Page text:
**Theory**

Like other theories, the theory of probability is a representation of probabilistic concepts in formal terms—that is, in terms that can be considered separately from their meaning. These formal terms are manipulated by the rules of mathematics and logic, and any results are interpreted or translated back into the problem domain.

There have been at least two successful attempts to formalize probability, namely the Kolmogorov formulation and the Cox formulation. In Kolmogorov's formulation (see probability space), sets are interpreted as events and probability itself as a measure on a class of sets. In Cox's theorem, probability is taken as a primitive (that is, not further analyzed) and the emphasis is on constructing a consistent assignment of probability values to propositions. In both cases, the laws of probability are the same, except for technical details.

There are other methods for quantifying uncertainty, such as the Dempster-Shafer theory or possibility theory, but those are essentially different and not compatible with the laws of probability as usually understood.

Read more about this topic: Probability

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... It is useful to know if a statement or

**theory**is falsifiable, if for no other reason than that it provides us with an understanding of the ways in which one might assess the

**theory**... One might at the least be saved from attempting to falsify a non-falsifiable

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**theory**as unsupportable ... Popper claimed that, if a

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*r*/K Selection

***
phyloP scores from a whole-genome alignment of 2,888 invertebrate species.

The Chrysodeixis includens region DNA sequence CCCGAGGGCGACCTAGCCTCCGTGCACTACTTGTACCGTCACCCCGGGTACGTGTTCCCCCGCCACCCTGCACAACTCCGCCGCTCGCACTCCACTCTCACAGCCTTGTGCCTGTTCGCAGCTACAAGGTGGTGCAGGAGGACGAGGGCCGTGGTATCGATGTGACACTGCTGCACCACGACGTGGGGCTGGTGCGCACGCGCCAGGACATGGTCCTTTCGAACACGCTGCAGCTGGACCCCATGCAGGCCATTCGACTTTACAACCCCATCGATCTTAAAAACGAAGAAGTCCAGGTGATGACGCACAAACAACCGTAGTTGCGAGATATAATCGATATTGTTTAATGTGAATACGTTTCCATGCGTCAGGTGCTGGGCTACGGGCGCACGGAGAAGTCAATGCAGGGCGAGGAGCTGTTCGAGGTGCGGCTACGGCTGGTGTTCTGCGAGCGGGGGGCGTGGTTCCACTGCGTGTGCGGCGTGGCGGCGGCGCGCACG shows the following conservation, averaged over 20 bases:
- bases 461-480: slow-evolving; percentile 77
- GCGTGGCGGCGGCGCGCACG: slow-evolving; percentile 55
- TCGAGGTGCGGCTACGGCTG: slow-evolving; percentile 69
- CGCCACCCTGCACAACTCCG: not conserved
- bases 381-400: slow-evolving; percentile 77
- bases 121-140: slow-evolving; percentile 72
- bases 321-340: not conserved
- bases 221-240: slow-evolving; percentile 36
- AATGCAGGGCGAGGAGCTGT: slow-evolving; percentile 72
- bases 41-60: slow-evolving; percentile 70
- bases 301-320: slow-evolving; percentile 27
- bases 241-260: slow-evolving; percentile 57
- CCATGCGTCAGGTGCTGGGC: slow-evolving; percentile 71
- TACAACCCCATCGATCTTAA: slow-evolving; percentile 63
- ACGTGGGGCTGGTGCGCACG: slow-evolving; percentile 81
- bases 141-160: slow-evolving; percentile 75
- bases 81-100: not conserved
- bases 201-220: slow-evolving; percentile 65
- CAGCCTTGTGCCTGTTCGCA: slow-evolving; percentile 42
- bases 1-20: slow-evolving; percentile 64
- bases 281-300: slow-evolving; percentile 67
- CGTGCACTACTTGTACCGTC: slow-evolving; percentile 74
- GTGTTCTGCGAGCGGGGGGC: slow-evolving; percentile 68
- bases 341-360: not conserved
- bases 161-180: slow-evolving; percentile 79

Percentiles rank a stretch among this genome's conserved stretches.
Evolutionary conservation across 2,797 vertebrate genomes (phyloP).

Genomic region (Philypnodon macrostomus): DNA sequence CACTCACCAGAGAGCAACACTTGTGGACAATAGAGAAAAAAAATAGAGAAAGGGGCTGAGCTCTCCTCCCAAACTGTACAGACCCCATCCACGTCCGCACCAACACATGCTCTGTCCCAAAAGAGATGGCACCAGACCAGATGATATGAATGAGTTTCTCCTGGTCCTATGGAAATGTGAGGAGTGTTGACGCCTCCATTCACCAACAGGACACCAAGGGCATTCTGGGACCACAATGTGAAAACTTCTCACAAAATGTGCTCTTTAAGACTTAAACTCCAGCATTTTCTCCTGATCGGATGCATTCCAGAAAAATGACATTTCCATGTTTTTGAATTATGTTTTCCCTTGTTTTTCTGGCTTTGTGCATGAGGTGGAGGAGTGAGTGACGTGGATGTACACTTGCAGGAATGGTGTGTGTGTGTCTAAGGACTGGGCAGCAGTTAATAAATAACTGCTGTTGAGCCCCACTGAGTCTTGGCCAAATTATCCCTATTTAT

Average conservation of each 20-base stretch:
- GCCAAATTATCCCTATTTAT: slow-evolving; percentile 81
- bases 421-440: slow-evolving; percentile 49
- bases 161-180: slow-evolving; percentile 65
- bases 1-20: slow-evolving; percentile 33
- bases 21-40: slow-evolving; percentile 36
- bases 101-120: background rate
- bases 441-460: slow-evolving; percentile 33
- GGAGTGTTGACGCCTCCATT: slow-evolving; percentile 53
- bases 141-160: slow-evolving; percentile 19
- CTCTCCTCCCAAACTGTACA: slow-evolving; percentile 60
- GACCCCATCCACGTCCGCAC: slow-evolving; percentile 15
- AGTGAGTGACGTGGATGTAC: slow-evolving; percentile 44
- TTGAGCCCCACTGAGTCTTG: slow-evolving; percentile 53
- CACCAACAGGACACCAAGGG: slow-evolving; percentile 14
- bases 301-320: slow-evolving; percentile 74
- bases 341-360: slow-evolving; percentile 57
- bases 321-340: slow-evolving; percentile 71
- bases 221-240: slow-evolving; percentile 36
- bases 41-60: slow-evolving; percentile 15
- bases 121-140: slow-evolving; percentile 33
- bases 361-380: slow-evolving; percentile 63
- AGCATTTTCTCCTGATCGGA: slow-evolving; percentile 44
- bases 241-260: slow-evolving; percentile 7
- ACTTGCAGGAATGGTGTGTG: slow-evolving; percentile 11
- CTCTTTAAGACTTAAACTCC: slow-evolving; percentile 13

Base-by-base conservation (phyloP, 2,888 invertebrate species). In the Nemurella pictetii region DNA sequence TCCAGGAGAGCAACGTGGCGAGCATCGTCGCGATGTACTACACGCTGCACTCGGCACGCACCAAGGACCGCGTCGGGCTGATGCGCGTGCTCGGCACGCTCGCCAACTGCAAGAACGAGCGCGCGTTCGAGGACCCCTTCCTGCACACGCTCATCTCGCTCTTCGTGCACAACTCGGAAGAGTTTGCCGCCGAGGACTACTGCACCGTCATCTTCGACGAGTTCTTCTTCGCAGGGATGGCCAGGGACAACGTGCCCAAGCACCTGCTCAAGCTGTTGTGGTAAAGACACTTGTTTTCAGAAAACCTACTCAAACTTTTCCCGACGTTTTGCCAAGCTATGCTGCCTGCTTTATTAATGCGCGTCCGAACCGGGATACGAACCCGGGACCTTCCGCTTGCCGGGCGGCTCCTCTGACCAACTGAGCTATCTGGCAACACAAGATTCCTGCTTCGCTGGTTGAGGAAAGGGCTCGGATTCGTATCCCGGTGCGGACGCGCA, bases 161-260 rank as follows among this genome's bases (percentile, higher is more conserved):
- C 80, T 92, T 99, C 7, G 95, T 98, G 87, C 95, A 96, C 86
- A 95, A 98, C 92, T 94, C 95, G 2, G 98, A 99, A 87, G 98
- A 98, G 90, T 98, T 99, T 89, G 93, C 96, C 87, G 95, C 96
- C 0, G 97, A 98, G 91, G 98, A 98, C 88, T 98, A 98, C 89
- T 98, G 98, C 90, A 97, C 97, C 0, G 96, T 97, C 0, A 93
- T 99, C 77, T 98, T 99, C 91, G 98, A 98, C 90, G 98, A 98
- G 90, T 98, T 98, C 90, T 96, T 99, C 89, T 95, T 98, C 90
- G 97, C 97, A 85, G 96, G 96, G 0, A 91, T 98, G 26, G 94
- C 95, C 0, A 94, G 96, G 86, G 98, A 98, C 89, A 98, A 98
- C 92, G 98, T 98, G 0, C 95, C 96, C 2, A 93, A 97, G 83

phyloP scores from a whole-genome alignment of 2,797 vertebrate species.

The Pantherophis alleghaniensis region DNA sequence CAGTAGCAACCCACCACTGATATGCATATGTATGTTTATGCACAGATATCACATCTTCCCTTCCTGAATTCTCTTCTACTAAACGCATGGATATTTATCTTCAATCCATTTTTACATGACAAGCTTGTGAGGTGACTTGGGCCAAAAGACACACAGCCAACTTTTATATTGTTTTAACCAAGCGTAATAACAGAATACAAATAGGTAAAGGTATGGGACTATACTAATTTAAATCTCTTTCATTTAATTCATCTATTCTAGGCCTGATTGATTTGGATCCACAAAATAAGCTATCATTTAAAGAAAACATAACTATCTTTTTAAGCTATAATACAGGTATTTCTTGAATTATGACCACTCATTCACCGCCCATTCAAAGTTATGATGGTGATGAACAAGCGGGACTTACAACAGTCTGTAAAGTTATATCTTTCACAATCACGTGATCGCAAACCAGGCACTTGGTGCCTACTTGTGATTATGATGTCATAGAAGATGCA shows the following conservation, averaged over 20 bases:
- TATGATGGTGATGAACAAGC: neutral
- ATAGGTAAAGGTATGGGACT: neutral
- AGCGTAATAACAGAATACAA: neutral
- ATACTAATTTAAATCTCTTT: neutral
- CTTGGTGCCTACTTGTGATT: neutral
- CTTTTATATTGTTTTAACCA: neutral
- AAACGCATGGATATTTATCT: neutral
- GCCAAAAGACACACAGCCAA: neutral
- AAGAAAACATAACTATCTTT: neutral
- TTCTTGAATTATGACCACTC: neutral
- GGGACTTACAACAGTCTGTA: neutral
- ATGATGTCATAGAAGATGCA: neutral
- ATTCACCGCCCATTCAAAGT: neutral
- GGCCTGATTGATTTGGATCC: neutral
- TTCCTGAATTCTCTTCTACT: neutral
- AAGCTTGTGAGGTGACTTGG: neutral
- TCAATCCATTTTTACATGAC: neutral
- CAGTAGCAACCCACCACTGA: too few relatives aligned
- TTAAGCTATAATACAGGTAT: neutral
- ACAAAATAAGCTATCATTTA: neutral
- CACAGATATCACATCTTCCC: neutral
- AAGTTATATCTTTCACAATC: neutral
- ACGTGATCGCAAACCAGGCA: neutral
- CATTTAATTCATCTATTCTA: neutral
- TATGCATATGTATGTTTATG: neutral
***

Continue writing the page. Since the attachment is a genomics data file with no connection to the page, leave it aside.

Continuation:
**Theory**To Race

... Rushton's book Race, Evolution, and Behavior (1995) uses r/K selection

**theory**to explain how East Asians consistently average high, blacks low, and whites in ... He first published this

**theory**in 1984 ... He theorizes that r/K selection

**theory**explains these differences ...

**Theory**

... Zermelo set

**theory**, as set out in an important paper in 1908 by Ernst Zermelo, is the ancestor of modern set

**theory**...

... The most widely held

**theory**is put forth by Marc Bloch ... This Germanic origin

**theory**was also shared by William Stubbs in the nineteenth century ... Another

**theory**was put forward by Archibald R ...

### Famous quotes containing the word theory:

“No *theory* is good unless it permits, not rest, but the greatest work. No *theory* is good except on condition that one use it to go on beyond.”

—André Gide (1869–1951)

“The whole *theory* of modern education is radically unsound. Fortunately in England, at any rate, education produces no effect whatsoever. If it did, it would prove a serious danger to the upper classes, and probably lead to acts of violence in Grosvenor Square.”

—Oscar Wilde (1854–1900)

“The *theory* of rights enables us to rise and overthrow obstacles, but not to found a strong and lasting accord between all the elements which compose the nation.”

—Giuseppe Mazzini (1805–1872)